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We all know of people like that. They are educated, intelligent, sophisticated, verbal and very often successful. They run companies, run for office, teach in major universities, and receive coveted awards for competence in their chosen fields: People that, once in a while, without reasonable explanation, do stupid things - - sometimes very stupid things.
This collection of eleven loosely connected chapters provides a good foundation from which to launch an inquiry into why smart people commit serious goofs, and yet leaves plenty of room for the reader to continue with her or his own speculations.
The authors, distinguished academics, are all well respected in their areas of specialization. The list of contributors includes Prof. Robert Sternberg, the current President of the American Psychological Association (for 2003) and a frequently published researcher in the area of intelligence, and Prof. Walter Mischel, with whose work every psychology student is familiar.
The list of stupid acts covered in this book ranges from the commonplace to the epiphanic. For example, the labeling of children with learning disabilities or low intelligence is demonstrated to be an everyday epidemic, with 12% of U.S. schoolchildren being not just labeled disabled, but also actually placed in special education programs (p. 161). At the other extreme are (relatively) rare but highly newsworthy events, e.g., former president Bill Clinton’s escapades with Monica Lewinsky and his subsequent embarrassing gymnastics, the analysis of which warrants its own chapter in this book (pp. 106-123).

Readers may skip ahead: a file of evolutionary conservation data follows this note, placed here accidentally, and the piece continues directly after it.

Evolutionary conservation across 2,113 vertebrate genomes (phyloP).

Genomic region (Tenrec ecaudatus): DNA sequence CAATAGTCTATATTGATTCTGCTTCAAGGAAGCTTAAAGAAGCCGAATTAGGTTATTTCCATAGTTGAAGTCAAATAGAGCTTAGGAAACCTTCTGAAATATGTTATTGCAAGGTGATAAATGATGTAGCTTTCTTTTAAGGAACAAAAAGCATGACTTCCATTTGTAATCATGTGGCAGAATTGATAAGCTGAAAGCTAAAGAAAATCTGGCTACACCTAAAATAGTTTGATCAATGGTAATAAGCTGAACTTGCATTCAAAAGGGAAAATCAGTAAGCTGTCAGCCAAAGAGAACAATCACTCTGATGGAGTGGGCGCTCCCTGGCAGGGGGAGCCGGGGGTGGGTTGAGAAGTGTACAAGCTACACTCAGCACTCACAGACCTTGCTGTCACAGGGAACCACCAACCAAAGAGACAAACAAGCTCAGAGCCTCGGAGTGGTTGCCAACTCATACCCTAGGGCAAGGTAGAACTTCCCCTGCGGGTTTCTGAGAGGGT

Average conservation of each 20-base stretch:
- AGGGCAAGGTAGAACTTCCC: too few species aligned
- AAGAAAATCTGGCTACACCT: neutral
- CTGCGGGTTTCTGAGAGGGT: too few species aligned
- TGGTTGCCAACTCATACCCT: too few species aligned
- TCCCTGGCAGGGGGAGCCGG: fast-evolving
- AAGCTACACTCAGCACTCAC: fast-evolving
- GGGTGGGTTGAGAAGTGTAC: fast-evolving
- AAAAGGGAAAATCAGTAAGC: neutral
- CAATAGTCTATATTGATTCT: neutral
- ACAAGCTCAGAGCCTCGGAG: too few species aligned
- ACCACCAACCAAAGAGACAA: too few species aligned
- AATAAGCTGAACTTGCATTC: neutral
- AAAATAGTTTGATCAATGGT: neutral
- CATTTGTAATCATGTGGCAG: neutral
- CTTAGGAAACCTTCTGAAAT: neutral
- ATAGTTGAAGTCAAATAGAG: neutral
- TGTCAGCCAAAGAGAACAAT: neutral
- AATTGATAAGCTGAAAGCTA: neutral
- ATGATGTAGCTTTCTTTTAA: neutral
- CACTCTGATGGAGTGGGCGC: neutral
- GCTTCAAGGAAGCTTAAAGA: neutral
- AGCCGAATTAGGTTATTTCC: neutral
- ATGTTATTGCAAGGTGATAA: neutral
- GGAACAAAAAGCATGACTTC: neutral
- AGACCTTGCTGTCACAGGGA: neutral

A basic first requirement in a work such as this, which seeks to bridge science and popular thought, is to define the important terms. The common meanings of smart and stupid must be reconciled with their more rigorous scientific meanings, in order for science to contribute usefully to the discussion.
Ray Hyman points out early in the book that “The key words smart and stupid belong to folk psychology” (p. 1). He explains that the popular sense of smart is the same as the psychological meaning of the term intelligence. (This equivalence, however, for some psychologists, would emphasize the fuzziness of the term intelligence rather than help bridge the gap between folk and scientific psychology.)
Although Sternberg provides the reader with a dictionary definition of stupid, (p. 232), it is helpful only to remind us of the popular sense of the word. Some of the book’s authors see stupidity as the opposite of smartness, while others view it in a different light. According to Hyman, “While most of the [other] authors treat ‘stupid’ as the opposite of ‘smart’ (intelligent), Stanovich [treats] stupid as the opposite of rational” (p. 3). Hyman correctly explains that there is no equivalent psychological term for stupidity, which can variously be seen as “a property of an act, behavior, state or person” (p. 1). Stupid may also be defined as folly (see below).